Some of this cannot be other than it is: How hot the form has to be to stretch; the amount of air pressure required to mould the bottle; how fast the bottle can be cooled; how quickly the water can fill the bottle. These are determined by the laws of thermodynamics and gravity — which executives cannot do a thing to change. Still, there is an awful lot that can change. While the laws of science govern each step, the steps themselves don’t have to follow the sequence that has dominated bottling for decades. A company called LiquiForm demonstrated that after asking, ‘Why can’t we combine two steps into one by forming the bottle with pressure from the liquid we’re putting into it, rather than using air?’ And that idea turned out to be utterly doable.
Executives need to deconstruct every decision-making situation into can and cannot parts and then test their logic. If the initial hypothesis is that an element can’t be changed, the executive needs to ask which laws of nature suggest this. If the rationale for cannot is compelling, then the best approach is to apply a methodology that will optimize the status quo. In these cases, let science be the master and use its toolkits of data and analytics to drive choices.
In a similar way, executives need to test the logic behind classifying elements as ‘cans’. What suggests that behaviours or outcomes can be different from what they have been? If the supporting rationale is strong enough, let design and imagination be the co-masters and use analytics in their service.
It is important to realize that the presence of data is not sufficient proof that outcomes cannot be different. Data is not logic. In fact, many of the most lucrative business moves come from bucking the evidence. LEGO chairman Jørgen Vig Knudstorp offers a case in point. Back in 2008, when he was the company’s CEO, its data suggested that girls were much less interested in its toy bricks than boys were: 85 per cent of LEGO players were boys, and every attempt to attract more girls had failed. Many of the firm’s managers, therefore, believed that girls were inherently less likely to play with the bricks. They saw this as a cannot situation; but Knudstorp did not. The problem, he thought, was that LEGO had not yet figured out how to get girls to play with construction toys. His hunch was borne out with the launch of the successful LEGO Friends line, in 2012.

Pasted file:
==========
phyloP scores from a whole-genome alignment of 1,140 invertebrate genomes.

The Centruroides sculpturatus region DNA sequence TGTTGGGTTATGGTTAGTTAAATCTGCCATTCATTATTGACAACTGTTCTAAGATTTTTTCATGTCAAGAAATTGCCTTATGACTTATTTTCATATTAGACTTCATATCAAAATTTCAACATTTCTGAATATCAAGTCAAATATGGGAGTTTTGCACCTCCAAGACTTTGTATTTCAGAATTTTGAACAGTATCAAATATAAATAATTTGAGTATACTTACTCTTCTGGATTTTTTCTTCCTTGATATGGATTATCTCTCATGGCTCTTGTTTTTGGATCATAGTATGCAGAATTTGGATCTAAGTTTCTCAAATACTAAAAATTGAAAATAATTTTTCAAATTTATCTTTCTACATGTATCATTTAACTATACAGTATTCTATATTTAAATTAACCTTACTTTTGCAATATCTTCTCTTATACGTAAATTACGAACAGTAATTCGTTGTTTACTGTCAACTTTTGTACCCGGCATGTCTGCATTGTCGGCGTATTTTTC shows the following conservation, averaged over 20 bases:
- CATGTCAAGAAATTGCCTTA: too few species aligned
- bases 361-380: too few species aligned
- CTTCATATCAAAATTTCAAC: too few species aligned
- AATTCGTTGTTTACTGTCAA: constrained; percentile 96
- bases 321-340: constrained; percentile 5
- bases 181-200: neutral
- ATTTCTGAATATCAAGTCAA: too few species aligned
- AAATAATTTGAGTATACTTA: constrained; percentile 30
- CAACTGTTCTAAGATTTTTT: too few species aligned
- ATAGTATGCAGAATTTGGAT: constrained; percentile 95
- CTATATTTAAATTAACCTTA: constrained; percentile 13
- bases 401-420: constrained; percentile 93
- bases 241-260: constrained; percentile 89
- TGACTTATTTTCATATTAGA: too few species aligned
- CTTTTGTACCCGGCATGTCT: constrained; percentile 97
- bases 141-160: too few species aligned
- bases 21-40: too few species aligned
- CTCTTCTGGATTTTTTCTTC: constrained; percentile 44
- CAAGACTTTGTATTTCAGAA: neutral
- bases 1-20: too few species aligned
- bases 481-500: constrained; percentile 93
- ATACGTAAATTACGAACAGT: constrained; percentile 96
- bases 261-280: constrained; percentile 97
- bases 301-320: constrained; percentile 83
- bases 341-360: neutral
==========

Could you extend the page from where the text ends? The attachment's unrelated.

The LEGO case illustrates that data is no more than evidence, and it is not always obvious what it is evidence of. Moreover, the absence of data does not preclude possibility. If you are talking about new outcomes and behaviours, then naturally there is no prior evidence. A truly rigorous thinker, therefore, considers not only what the data suggests, but also what could happen within the bounds of possibility. And that requires the exercise of imagination — a very different process from analysis.
Breaking the Frame
The status quo often appears to be the only way things can be — a perception that is hard to shake. As a result, the imagination of new possibilities first requires an act of un-framing.
We recently came across a good example of the status quo trap while advising a consulting firm whose clients are non-profit organizations. The latter face a ‘starvation cycle’, in which they get generously funded for the direct costs of specific programs but struggle to get support for their indirect costs. A large private foundation, for instance, may fully fund the expansion of a charity’s successful Latin American girls’ education program to sub-Saharan Africa, yet underwrite only a small fraction of the associated operational overhead as well as the cost of developing the program in the first place. This is because donors typically set low and arbitrary levels for indirect costs — usually allowing only 10 to 15 per cent of grants to go toward them, even though the true indirect costs make up 40 to 60 per cent of the total tab for most programs.
The consulting firm accepted this framing of the problem and believed that the strategic challenge was figuring out how to persuade donors to increase the percentage allocated to indirect costs. It was considered a given that donors perceived indirect costs to be a necessary evil that diverted resources away from end beneficiaries.
We got the firm’s partners to test that belief by listening to what donors said about costs rather than selling donors a story about the need to raise reimbursement rates. What the partners heard surprised them. Far from being blind to the starvation cycle, donors hated it and understood their own role in causing it. The problem was that they didn’t trust their grantees to manage indirect costs. Once the partners were liberated from their false belief, they soon came up with a wide range of process-oriented solutions that could help non-profits build their competence at cost management and earn their donors’ confidence.